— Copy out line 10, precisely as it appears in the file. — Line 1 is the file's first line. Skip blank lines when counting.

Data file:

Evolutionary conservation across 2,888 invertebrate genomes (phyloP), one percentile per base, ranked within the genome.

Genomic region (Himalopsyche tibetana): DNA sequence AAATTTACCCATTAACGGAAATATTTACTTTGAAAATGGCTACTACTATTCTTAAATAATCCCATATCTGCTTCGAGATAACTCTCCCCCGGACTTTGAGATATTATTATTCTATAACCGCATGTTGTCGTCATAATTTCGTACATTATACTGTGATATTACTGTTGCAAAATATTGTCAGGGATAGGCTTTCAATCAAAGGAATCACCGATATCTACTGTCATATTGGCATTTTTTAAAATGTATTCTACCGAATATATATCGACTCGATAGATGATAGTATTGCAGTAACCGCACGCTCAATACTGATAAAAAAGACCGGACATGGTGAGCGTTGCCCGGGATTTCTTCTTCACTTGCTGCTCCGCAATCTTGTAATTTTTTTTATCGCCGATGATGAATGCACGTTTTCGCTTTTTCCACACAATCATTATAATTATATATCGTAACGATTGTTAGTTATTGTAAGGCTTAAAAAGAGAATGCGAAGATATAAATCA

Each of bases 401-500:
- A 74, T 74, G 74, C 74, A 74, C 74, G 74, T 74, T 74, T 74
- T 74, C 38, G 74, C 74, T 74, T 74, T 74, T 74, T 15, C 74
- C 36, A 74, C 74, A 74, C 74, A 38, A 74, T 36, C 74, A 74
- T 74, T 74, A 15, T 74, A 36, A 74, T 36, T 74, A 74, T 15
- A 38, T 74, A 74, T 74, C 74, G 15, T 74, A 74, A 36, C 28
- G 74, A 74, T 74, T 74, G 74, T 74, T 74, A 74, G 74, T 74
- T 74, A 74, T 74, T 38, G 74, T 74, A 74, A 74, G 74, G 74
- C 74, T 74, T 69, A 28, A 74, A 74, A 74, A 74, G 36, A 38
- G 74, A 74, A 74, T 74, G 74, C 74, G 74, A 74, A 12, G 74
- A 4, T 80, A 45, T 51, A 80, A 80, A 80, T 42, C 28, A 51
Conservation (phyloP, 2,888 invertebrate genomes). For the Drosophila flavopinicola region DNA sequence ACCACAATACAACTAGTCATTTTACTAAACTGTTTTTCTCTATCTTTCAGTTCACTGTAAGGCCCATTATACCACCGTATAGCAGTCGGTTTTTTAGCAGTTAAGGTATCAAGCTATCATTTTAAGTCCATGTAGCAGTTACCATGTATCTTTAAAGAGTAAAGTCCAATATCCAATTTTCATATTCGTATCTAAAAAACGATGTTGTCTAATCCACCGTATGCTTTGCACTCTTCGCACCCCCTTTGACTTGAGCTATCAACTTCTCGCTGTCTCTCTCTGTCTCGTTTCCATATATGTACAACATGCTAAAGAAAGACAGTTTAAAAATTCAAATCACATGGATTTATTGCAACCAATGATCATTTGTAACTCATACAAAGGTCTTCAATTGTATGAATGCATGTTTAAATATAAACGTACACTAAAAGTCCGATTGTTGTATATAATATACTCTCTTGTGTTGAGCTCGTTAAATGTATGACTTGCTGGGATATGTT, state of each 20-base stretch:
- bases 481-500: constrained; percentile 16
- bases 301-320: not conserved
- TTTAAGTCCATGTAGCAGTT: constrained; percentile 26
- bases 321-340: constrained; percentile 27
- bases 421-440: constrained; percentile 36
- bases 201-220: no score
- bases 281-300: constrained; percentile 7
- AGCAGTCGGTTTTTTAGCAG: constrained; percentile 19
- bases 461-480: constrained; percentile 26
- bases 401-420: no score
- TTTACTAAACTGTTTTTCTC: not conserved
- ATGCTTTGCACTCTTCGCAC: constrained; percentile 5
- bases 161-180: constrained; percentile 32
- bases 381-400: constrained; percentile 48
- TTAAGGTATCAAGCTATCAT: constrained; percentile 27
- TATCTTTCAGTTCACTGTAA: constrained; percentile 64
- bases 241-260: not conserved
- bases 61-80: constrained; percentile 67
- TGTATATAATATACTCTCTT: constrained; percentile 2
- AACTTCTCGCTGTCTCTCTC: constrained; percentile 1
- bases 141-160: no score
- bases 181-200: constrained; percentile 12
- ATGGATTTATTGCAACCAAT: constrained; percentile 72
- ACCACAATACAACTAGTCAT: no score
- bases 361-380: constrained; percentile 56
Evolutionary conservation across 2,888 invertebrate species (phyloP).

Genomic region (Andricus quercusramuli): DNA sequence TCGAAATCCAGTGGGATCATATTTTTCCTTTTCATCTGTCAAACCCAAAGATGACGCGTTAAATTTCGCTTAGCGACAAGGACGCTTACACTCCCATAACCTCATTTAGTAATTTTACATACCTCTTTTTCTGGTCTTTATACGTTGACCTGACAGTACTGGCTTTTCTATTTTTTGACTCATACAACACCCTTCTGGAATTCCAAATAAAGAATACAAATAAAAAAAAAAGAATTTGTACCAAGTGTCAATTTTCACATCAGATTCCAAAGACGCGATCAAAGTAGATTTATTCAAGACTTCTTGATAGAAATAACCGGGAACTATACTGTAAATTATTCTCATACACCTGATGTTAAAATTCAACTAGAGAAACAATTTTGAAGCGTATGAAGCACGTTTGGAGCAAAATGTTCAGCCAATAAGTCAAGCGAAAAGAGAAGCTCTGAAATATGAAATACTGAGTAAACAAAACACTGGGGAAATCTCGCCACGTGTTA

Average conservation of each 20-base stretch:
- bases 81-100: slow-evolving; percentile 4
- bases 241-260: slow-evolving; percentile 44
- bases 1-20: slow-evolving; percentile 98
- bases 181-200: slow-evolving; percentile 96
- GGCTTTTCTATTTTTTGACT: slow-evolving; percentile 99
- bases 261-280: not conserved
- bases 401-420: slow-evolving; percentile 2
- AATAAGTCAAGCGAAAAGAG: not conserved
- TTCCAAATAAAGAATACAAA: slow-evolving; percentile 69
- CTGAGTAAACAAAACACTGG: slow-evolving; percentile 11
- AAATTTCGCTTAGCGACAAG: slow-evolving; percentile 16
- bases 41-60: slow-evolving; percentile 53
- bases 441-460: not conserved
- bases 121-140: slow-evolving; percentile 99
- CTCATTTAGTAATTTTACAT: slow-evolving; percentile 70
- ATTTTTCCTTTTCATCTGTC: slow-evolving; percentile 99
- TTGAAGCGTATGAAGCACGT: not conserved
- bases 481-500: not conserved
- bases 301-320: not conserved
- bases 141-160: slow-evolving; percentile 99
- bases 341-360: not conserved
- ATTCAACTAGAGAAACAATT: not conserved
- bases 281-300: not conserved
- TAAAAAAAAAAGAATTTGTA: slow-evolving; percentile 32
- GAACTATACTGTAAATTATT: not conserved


- T 74, A 74, T 74, T 38, G 74, T 74, A 74, A 74, G 74, G 74